Back in the mid 90’s you were too cool for school if you were using a free web based email service. Hotmail had surged to the top of the email providers that were called “web based” then, now of course it’s cloud based. Back in 1997 Microsoft acquired Hotmail for $400 million (that’s about a billion in 2013 dollars).
Around the same time there were other providers out there like Yahoo, Rocketmail and a host of quick up and comers but none had the market dominance of Hotmail.
In 2004 the tables were turned when Google introduced their GMail platform. The attraction was it’s clean look and virtually unlimited space. We’re all too familiar with the ticker that shows just how much data those Google servers are handling.
Now as everyone turns to mobile, it’s been a pretty safe assumption that the next email disruptor would be of the mobile variety. Mailbox app came out with a lot of thunder, despite the fact that I hated it. I like an app called TaskBox but it hasn’t had the big red carpet marketing push that Mailbox had. It was actually their great marketing stunt, making people wait in line, that attracted a ton of attention, a ton of early users and then a purchase by the folks at DropBox.
There have been a few other subtle email disruptions that have come up in the past few years like Sparrow but nothing has disrupted email the way that GMail did nearly a decade ago.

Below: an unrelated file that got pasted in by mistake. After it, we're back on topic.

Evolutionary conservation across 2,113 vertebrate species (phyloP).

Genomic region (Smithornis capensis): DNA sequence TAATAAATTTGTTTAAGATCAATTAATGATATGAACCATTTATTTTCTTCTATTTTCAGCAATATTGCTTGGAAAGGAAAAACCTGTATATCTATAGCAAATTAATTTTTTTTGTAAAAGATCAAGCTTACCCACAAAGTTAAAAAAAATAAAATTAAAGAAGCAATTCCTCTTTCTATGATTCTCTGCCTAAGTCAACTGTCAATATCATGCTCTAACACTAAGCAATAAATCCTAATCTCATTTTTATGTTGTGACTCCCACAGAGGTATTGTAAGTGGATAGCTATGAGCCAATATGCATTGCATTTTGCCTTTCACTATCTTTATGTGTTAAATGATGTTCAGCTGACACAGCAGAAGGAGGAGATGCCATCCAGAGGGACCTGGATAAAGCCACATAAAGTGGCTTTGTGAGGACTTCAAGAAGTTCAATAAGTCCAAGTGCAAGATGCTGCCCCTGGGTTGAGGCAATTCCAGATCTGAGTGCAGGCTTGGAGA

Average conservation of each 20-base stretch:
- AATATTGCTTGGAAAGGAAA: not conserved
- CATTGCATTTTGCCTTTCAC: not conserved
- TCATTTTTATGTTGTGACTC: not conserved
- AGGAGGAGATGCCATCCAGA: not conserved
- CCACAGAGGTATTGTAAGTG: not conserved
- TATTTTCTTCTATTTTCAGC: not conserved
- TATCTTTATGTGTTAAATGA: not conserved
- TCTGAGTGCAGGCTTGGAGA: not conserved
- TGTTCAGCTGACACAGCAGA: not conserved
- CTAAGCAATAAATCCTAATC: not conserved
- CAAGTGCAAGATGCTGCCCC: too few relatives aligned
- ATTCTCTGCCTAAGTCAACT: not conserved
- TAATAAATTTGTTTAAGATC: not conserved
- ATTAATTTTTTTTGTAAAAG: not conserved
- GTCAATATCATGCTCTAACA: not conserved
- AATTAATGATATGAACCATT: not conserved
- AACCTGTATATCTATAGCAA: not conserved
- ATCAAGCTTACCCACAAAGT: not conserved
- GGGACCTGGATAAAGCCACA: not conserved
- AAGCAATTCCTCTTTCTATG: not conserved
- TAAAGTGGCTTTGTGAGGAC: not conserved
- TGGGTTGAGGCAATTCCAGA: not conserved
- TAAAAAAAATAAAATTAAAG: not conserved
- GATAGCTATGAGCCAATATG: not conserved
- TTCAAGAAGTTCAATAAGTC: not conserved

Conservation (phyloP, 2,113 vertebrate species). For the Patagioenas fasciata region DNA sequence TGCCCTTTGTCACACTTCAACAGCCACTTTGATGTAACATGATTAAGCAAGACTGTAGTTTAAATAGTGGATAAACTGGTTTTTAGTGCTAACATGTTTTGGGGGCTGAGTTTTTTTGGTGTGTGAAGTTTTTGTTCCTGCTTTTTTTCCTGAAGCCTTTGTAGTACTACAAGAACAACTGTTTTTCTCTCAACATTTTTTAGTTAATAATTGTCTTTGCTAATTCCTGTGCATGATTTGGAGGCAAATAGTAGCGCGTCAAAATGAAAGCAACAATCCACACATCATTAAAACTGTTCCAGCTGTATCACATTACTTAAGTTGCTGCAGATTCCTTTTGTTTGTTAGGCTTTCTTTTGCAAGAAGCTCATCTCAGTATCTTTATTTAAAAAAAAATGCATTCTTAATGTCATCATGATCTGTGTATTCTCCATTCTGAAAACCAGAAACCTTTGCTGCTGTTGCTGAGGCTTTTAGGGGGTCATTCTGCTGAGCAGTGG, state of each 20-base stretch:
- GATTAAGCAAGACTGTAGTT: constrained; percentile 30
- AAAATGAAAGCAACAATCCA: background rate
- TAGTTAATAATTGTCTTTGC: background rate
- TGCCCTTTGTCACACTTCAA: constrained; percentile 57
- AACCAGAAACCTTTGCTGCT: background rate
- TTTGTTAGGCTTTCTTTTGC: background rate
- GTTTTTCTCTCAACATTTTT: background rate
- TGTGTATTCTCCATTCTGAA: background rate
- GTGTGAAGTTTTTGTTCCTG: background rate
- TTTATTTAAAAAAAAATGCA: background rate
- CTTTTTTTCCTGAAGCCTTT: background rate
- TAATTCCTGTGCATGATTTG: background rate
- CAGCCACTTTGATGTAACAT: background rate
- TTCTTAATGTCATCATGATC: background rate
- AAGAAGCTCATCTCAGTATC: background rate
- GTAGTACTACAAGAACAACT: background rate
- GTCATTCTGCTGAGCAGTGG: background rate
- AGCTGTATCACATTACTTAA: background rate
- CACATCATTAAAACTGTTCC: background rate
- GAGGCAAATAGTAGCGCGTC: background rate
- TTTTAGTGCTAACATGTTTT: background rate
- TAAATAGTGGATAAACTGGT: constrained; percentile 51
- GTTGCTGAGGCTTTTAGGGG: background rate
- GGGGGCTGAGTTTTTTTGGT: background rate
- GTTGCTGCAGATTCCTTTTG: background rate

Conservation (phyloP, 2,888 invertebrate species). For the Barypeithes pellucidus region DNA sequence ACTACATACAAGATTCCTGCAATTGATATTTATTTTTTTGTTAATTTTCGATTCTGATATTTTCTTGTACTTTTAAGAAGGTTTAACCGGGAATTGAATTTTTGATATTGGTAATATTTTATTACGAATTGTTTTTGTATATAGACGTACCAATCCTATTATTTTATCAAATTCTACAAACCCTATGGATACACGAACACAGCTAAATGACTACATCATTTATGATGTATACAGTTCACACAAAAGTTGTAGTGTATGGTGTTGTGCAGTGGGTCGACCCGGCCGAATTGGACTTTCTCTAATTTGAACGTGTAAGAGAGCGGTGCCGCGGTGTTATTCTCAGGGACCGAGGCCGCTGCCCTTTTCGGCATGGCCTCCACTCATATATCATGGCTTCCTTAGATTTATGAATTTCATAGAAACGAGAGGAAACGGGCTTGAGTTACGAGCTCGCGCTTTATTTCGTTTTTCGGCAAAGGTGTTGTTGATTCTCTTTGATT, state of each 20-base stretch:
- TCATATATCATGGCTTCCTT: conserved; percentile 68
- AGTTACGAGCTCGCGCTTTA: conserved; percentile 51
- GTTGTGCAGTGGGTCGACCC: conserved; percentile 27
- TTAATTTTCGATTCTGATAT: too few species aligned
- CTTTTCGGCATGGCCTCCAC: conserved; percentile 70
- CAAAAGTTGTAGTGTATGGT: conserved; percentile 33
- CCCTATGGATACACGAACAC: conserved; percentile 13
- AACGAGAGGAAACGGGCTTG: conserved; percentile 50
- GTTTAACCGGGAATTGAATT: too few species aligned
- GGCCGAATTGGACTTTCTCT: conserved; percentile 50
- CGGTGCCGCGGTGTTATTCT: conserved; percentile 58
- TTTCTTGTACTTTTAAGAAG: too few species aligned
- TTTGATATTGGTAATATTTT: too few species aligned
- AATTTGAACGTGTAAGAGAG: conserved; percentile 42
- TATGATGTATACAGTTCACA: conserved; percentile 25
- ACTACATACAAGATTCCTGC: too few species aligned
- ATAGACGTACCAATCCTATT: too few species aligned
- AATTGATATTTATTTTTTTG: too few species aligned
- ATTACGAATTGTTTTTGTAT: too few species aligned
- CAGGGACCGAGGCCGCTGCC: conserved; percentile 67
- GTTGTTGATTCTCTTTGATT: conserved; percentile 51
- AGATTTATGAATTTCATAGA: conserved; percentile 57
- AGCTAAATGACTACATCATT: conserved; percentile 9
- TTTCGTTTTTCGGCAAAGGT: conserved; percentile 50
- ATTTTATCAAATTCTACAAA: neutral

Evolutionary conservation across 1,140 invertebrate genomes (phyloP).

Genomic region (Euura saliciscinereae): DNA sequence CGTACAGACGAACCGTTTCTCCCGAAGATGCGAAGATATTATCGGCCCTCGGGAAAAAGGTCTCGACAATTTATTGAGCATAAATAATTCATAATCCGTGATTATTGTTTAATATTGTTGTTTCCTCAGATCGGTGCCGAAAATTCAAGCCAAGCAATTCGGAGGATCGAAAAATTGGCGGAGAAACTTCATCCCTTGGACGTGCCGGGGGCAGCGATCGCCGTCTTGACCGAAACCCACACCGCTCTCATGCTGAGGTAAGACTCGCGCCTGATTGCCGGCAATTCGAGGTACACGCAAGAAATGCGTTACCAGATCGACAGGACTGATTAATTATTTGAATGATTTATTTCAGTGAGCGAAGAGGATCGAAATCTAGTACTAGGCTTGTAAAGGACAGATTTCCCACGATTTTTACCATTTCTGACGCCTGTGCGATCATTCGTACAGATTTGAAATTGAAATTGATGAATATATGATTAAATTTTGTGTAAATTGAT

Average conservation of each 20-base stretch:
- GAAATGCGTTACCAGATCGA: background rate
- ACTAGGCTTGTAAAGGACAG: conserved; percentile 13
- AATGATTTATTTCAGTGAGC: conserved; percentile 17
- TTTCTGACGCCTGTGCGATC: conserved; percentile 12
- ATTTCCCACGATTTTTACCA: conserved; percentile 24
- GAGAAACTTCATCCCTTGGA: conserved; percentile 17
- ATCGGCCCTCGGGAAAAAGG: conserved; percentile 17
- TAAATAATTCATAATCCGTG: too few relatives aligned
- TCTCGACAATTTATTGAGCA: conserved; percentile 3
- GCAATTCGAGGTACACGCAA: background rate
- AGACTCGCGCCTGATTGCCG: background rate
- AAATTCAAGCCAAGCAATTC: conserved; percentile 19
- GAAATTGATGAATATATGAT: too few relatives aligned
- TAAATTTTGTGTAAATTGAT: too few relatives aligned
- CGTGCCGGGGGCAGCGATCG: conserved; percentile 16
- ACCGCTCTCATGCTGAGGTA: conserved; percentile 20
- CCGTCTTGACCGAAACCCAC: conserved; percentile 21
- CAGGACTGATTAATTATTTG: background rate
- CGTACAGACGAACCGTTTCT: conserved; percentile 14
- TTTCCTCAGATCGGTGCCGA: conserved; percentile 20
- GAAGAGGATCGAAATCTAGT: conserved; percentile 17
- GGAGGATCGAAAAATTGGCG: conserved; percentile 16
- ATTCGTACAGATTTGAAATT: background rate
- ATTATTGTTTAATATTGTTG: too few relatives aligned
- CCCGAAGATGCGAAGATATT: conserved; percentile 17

Microsoft has just redone their cloud based email platforms. They’ve given a new look to all the various email brands available in the Microsoft cloud. Today, by going over to hotmail.com you can sign up for a brand new Hotmail email adress, a Microsoft live account or Microsoft’s new outlook.com service which was the big thing Microsoft was pushing at SXSW this year.
Gone is the clunky style 1990’s interface that plagued Hotmail and made them look decades behind when it came to competing with GMail. At first glance most users to the new Hotmail may get confused and think they are looking at GMail.
The new interface is extremely clean and the ads have been moved to non-obtrusive boxes on the right side of the page. Microsoft has also incorporated contacts, calendar and their cloud based Sky Drive as part of the new outlook.com/Hotmail experience.
It would take a lot for me to move off the totally integrated Google cloud that I’ve been chained too for the last few years. My contacts, calendar and mail have been managed by Google for at least the last 4 years. I’ve also been using Google Docs and now Google Drive since they were first introduced. It had actually been a solid 4 years that I hadn’t’ had a Microsoft product on any of my Mac computers (I recently purchased the latest version of Office for Mac).
One thing that could be a game changer for me is how long I can tolerate the newest “compose” screen for GMail. While you can still “temporarily” go back to the original compose style, the new style is extremely hard to manage when you’re trying to get through your GMail as fast as possible.
On iOS it seems that Microsoft accounts integrate just as easily as GMail accounts, however I haven’t used a native Microsoft mail app, nor have I even looked to see if one exists.
For now I’ve got the Hotmail account set up and we will see how it goes. All of my primary mail accounts are still GMail though.
What about you? Add your comment below.